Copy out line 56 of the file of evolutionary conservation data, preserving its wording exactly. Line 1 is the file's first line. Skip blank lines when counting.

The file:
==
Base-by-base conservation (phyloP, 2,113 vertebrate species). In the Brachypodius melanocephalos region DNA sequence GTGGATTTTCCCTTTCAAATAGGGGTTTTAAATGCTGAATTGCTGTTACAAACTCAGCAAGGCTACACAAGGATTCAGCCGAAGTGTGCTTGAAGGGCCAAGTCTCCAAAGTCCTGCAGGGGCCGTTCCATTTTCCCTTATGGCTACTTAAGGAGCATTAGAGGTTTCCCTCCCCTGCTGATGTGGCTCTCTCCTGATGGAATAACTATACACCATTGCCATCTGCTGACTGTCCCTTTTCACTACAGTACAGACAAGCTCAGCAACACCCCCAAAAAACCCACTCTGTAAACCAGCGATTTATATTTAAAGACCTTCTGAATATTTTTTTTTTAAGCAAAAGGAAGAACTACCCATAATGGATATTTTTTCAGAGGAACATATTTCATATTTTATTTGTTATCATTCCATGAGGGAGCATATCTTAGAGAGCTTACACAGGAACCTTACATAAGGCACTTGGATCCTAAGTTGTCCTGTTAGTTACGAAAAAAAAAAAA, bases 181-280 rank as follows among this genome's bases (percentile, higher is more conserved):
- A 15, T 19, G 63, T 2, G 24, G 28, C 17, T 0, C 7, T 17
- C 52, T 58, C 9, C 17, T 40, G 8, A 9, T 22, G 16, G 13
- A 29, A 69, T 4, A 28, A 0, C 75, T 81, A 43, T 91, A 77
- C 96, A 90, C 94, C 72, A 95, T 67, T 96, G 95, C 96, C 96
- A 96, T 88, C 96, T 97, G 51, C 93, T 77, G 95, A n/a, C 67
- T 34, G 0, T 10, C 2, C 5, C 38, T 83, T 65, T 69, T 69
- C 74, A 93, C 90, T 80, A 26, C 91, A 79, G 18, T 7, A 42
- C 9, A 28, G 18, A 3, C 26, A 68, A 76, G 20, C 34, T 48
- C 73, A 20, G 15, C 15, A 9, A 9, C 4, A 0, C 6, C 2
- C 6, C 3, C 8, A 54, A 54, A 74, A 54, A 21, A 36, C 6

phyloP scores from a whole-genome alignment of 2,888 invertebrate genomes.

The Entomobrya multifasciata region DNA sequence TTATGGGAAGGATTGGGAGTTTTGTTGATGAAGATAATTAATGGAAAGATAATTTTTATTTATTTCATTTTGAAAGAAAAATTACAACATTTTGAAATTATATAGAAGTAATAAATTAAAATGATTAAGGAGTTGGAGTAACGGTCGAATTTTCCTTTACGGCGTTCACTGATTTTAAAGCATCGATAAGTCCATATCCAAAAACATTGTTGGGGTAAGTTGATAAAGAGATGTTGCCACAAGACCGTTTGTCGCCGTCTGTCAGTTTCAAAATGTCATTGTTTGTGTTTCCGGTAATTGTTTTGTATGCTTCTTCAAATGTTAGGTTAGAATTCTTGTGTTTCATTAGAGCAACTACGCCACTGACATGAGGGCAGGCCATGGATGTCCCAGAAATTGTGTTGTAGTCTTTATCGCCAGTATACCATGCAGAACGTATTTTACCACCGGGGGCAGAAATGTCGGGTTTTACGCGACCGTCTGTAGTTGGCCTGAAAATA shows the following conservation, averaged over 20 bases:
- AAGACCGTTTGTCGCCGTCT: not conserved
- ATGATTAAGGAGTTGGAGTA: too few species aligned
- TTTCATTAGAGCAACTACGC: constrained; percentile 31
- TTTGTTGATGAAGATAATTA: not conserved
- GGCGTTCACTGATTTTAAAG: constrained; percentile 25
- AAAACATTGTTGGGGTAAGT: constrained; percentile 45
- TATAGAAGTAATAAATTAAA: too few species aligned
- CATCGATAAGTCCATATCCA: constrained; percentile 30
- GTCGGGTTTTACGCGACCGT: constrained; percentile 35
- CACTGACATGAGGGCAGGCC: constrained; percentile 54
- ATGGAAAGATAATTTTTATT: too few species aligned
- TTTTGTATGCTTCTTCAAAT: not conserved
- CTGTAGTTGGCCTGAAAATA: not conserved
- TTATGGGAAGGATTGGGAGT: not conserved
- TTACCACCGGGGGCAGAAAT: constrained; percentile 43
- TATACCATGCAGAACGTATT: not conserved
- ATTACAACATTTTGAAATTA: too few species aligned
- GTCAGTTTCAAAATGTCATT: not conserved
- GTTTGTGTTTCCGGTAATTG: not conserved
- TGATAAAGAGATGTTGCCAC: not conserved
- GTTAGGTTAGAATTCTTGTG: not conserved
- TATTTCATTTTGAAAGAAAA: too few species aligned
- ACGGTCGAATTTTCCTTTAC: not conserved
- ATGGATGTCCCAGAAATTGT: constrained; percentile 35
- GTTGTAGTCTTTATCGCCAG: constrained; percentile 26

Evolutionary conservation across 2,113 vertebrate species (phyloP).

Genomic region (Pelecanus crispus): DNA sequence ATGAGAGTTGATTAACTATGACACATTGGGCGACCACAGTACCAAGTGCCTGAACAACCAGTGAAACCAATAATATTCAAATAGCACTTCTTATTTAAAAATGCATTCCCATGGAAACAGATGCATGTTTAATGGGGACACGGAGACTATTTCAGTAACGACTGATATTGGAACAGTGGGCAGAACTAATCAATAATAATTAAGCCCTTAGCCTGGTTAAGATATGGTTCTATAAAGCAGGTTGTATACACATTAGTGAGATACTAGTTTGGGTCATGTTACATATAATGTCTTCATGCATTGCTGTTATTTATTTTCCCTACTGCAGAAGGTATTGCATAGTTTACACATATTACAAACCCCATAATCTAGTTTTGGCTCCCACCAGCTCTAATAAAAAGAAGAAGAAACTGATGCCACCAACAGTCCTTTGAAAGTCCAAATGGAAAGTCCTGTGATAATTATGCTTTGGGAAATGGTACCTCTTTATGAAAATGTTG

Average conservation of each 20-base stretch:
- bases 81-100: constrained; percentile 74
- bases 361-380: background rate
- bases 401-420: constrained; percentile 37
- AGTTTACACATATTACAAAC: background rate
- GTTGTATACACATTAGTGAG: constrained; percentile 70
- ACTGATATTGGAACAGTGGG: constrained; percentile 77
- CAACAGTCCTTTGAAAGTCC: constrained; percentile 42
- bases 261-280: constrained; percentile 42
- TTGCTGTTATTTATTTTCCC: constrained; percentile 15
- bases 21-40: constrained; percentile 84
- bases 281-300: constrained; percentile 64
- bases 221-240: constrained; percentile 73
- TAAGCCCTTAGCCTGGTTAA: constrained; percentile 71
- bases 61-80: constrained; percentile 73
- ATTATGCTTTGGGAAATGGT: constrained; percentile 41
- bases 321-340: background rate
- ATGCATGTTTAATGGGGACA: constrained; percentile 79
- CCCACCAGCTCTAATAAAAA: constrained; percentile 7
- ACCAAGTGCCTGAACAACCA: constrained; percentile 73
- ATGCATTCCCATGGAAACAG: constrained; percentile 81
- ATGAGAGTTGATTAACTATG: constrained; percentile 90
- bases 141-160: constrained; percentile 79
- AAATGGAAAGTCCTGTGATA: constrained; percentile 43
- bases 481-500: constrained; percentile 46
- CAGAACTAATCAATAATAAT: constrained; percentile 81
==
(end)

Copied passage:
- ATTATGCTTTGGGAAATGGT: constrained; percentile 41